Dinosaurs are extinct but we (sourcers) never stop digging (the web) !

Archeologist

Ever wonder why archaeologists (Definition: The systematic study of past human life and culture by the recovery and examination of remaining material evidence, such as graves, buildings, tools, and pottery) and paleontologists (Definition – The study of the forms of life existing in prehistoric or geologic times, as represented by the fossils of plants, animals, and other organisms) keep digging in the dirt, studying all the fragments they find?

Because surprises never cease, because there’s always more to be found and the puzzle is never done. Simply put, many fragments make a whole picture. We want to know our past, so we can understand our present and build for our future generations.


As an online sourcer I have this innate curiosity to see what else is out there when I am on a search. Oh wait, here’s one more place to look, one more hyperlink to click on, just in case I can pick up a new clue. It’s pretty exhausting and tedious when you try to be meticulous and detailed, (talk about stiff necks, aching backs & cramped fingers because I don’t like to stop in the middle of the digging) but it’s priceless when you collect all the pieces and can present that final picture to your client – in house or external.

Did you know the internet is like an iceberg?

Iceberg You only find one-tenth of what is actually out there in the deep web. That’s the stuff you see sticking out of the water. And this too is sometimes difficult to uncover unless you leverage some good search techniques and have some understanding of Boolean Syntax. However, all the novices can breathe a sigh of relief as they don’t necessarily have to master Boolean since there is an emerging trend towards Semantic search & a ton of automation tools/spiders are now flooding the market. I’d say we’re still a ways from perfection though, plenty of tweaking left. But believe me, understanding Boolean and the basic search concept & web syntax is the foundation to using even the latest clickety click tool.

Ever wonder about the submerged nine-tenths? There so much we don’t know about the web. That’s where some of the meta search engines come in handy http://searchenginewatch.com/2156241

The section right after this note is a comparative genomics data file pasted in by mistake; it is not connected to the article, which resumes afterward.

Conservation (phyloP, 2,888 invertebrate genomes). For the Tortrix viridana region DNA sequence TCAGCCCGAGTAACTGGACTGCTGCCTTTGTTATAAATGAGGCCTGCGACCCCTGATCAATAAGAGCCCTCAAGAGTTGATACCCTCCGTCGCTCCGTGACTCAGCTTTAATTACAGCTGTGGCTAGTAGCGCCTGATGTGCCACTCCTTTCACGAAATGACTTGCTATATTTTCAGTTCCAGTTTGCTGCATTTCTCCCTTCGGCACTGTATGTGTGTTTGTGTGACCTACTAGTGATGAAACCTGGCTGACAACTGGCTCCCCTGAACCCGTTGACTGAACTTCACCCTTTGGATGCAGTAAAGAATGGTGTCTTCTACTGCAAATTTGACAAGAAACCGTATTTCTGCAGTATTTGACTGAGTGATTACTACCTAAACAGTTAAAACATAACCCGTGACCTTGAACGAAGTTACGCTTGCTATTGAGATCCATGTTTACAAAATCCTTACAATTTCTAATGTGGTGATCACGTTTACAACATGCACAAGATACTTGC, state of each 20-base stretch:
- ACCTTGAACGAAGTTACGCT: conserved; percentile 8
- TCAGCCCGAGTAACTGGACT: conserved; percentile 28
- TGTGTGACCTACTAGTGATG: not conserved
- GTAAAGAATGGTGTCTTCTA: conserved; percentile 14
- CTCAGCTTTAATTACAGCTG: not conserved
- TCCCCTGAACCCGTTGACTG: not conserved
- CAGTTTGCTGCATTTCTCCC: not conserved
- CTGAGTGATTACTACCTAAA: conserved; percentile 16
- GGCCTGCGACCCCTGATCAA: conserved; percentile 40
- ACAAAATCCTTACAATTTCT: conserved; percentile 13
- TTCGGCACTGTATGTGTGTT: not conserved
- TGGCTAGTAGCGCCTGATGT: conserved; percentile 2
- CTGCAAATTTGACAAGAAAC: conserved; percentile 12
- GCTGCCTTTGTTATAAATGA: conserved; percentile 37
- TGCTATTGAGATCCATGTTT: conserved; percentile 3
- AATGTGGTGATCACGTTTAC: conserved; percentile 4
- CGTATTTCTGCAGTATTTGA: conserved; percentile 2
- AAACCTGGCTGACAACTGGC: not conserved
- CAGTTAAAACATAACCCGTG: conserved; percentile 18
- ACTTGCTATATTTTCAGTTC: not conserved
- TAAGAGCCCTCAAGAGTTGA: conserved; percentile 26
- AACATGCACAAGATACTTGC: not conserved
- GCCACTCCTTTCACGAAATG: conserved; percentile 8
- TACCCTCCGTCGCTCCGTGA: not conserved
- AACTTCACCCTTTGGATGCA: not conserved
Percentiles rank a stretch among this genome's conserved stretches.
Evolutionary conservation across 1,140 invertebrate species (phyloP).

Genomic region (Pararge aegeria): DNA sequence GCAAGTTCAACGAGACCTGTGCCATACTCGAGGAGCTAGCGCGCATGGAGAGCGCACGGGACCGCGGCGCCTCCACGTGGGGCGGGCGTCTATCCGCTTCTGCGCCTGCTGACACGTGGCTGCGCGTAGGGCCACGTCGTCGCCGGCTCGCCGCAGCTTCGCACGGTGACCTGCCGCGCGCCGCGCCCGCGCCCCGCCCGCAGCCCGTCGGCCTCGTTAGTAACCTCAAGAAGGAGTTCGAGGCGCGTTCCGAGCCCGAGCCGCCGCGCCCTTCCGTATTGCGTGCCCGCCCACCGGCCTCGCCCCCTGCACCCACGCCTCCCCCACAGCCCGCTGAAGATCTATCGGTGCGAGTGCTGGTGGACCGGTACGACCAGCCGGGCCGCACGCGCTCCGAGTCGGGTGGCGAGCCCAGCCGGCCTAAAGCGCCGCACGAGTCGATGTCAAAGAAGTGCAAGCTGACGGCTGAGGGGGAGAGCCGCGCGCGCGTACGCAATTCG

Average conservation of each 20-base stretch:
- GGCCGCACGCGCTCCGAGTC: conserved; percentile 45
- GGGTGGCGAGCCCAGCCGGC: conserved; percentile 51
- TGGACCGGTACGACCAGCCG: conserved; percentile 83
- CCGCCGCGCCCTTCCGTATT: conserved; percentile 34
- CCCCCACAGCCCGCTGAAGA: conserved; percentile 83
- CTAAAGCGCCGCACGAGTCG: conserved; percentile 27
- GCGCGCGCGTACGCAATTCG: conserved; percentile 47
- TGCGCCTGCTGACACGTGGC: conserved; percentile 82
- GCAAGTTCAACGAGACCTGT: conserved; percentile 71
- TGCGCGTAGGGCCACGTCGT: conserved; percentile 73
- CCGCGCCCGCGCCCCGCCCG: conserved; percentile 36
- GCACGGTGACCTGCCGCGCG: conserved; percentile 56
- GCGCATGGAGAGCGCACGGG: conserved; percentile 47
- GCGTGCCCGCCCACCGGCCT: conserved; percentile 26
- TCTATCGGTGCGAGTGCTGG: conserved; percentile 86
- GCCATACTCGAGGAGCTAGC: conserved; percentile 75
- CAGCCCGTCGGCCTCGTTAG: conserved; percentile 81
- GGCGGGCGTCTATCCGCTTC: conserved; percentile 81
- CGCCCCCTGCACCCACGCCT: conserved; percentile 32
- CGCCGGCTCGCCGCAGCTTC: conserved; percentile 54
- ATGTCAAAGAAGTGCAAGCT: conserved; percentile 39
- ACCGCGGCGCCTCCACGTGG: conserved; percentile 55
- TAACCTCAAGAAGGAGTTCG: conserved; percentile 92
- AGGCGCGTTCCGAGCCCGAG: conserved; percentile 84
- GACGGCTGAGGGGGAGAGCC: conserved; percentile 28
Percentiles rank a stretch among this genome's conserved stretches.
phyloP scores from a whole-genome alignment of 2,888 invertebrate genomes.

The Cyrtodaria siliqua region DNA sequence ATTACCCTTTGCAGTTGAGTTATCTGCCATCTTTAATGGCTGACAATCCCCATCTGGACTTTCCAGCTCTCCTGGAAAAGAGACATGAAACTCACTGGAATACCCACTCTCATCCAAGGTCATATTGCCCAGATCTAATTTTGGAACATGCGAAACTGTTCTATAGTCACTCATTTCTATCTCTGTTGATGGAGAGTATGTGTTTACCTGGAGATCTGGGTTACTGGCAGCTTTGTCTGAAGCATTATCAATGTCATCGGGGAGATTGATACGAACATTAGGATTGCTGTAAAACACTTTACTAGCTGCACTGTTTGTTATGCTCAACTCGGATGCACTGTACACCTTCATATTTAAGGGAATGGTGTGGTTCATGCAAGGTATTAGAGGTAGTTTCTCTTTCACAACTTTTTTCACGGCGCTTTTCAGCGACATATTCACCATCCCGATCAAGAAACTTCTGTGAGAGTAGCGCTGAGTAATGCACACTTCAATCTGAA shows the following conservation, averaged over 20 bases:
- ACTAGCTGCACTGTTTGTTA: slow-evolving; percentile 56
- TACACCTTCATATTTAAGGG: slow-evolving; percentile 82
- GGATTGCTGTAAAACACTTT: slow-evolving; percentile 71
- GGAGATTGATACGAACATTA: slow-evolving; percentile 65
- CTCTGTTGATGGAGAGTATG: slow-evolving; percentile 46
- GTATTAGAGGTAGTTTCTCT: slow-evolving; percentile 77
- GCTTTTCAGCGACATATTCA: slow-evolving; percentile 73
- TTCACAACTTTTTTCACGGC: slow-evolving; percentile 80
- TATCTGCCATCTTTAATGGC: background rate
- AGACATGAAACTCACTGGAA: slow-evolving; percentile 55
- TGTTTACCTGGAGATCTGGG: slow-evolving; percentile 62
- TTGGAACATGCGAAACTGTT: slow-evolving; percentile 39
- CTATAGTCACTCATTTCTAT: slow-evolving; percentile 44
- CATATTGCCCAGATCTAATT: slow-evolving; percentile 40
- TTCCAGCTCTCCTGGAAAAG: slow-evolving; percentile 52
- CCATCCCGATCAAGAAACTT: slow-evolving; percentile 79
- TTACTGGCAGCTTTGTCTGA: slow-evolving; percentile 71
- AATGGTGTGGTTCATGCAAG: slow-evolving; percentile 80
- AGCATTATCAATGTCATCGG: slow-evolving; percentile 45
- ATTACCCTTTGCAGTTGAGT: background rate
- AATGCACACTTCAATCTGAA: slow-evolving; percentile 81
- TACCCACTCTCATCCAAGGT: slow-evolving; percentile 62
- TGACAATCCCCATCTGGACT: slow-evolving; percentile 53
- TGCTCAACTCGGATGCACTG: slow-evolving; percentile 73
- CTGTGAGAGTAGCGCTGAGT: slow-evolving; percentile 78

The web has its skeletons too and you can discover them at the Wayback Machine from the folks at Internet Archive. http://www.archive.org/web/web.php

This is a colossal undertaking by a very dedicated team. They are building this “internet library” to throw light on our virtual “digital dark age”. To preserve our virtual world just as much as we strive to preserve our cultural heritage and artifacts. How amazingly cool is that! Besides searching for archived material they have some interesting information. Quoting from a section on their site, “Around the World in 2 Billion Pages” – “The project was designed to take a global snapshot of the Web.” So when you can’t find something or think it might have been archived by the company or entity you were searching, look at what the Wayback Machine can do - “Browse through over 150 billion web pages archived from 1996 to a few months ago.” Oh joy! Now bear in mind this is a work in progress and there are some limitations. The archives are only from 1996. Nevertheless what a treat!

Here’s a fun exercise I thought of! You can also use the Wayback Machine to see the “evolution” of any URL. In fact, this site can help you see where you have come and gone, and since history has a notorious tendency to repeat itself, maybe there is something in the past on a site that may work well today? Like forgotten treasure, uncover names.

See the changes on the website of our firm AGResearch http://web.archive.org/web/*/http://www.agresearch.info

Or see how parts of the IBM website developed http://web.archive.org/web/*/http://www.ibm.com

Anyone for a “TAKE ME BACK” ride???

So there is no doubt we humans are curious beings. Always question the 4Ws – Who? Where? Why? What? And then ~TAA-DAA! Use your HOW expertise to mine the deep fathoms of the Internet.

And now you know why I care about Dinosaurs so much. They are gone, but the evidence is there. You just have to find it. Care to dig? (or Digg or if you would rather Tweet this post. LOL)


Views: 66

Comment by Slouch on April 15, 2010 at 11:42am
did you ever see this post here on RecruitingBlogs.com about the death of sourcing? It got 277 comments.
Comment by Ruth-Dinaz Sarkari on April 15, 2010 at 12:02pm
Tks Jason. U bet I had and almost fell off my chair when I read Sumser's comments. Great insight though. LOL But am in the sourcer's camp and what am alluding to here is the quintessential "need to find", the "passion for the hunt". People may be readily available but you still have to find them (on all the various places) and match them. P.S. Seems I forgot to post on this blog that I wrote this last Oct on our Corporate Blog site www.RecruitingArsenal.com. I have since then seen other refs to the Way Back Machine.
Comment by Sandra McCartt on April 16, 2010 at 12:02pm
Trust me when i tell you there are days that being an archeologist digging up dead things would far surpass working with the living. Since i find the terms "active and passive", candidates funny or silly or something due to the fact that at the moment a contacted candidate says yes they become active or maybe they were already and nobody knew it yet. Perhaps we should start calling the process working with live candidates or digging up dead ones. That's a joke so if you started to send me hate mail about that statement just laugh instead ...and think about it.

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